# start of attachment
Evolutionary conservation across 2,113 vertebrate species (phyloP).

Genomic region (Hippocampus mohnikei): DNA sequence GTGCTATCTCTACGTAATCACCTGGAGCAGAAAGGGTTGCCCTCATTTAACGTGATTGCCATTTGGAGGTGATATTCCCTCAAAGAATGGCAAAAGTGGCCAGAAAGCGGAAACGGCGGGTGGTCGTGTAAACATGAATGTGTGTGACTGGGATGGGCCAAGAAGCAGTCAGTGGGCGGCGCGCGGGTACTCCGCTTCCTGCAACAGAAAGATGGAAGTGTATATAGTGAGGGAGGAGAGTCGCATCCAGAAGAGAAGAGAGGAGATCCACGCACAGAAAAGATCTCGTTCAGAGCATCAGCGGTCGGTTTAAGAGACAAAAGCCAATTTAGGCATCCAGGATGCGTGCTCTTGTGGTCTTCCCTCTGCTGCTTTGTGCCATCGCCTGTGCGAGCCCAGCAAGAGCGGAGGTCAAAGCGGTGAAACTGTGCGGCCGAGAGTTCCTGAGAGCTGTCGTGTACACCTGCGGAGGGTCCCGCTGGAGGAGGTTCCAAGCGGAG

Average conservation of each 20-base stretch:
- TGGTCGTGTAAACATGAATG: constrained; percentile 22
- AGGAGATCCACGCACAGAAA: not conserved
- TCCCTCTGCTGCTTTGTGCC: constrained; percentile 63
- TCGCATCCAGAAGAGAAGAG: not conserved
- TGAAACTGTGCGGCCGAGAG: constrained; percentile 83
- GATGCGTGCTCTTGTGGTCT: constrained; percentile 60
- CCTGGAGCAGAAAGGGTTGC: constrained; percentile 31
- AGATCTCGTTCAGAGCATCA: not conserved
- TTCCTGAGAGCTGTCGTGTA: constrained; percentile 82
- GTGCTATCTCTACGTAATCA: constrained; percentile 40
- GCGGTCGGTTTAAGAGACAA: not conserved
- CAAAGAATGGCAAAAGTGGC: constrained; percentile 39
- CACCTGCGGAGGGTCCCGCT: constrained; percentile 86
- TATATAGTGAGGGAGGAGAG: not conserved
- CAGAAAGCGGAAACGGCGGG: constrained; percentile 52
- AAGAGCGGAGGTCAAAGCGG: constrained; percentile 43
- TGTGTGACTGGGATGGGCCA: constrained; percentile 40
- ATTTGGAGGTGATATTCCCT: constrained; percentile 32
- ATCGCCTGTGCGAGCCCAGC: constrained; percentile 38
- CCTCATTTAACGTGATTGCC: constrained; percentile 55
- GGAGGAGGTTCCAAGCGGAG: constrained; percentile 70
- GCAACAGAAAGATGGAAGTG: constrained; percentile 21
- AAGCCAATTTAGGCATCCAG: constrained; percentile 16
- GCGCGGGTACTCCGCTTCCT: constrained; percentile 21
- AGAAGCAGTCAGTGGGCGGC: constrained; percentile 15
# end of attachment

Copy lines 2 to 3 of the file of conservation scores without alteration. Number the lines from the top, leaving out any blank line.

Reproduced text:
Genomic region (Hippocampus mohnikei): DNA sequence GTGCTATCTCTACGTAATCACCTGGAGCAGAAAGGGTTGCCCTCATTTAACGTGATTGCCATTTGGAGGTGATATTCCCTCAAAGAATGGCAAAAGTGGCCAGAAAGCGGAAACGGCGGGTGGTCGTGTAAACATGAATGTGTGTGACTGGGATGGGCCAAGAAGCAGTCAGTGGGCGGCGCGCGGGTACTCCGCTTCCTGCAACAGAAAGATGGAAGTGTATATAGTGAGGGAGGAGAGTCGCATCCAGAAGAGAAGAGAGGAGATCCACGCACAGAAAAGATCTCGTTCAGAGCATCAGCGGTCGGTTTAAGAGACAAAAGCCAATTTAGGCATCCAGGATGCGTGCTCTTGTGGTCTTCCCTCTGCTGCTTTGTGCCATCGCCTGTGCGAGCCCAGCAAGAGCGGAGGTCAAAGCGGTGAAACTGTGCGGCCGAGAGTTCCTGAGAGCTGTCGTGTACACCTGCGGAGGGTCCCGCTGGAGGAGGTTCCAAGCGGAG

Average conservation of each 20-base stretch: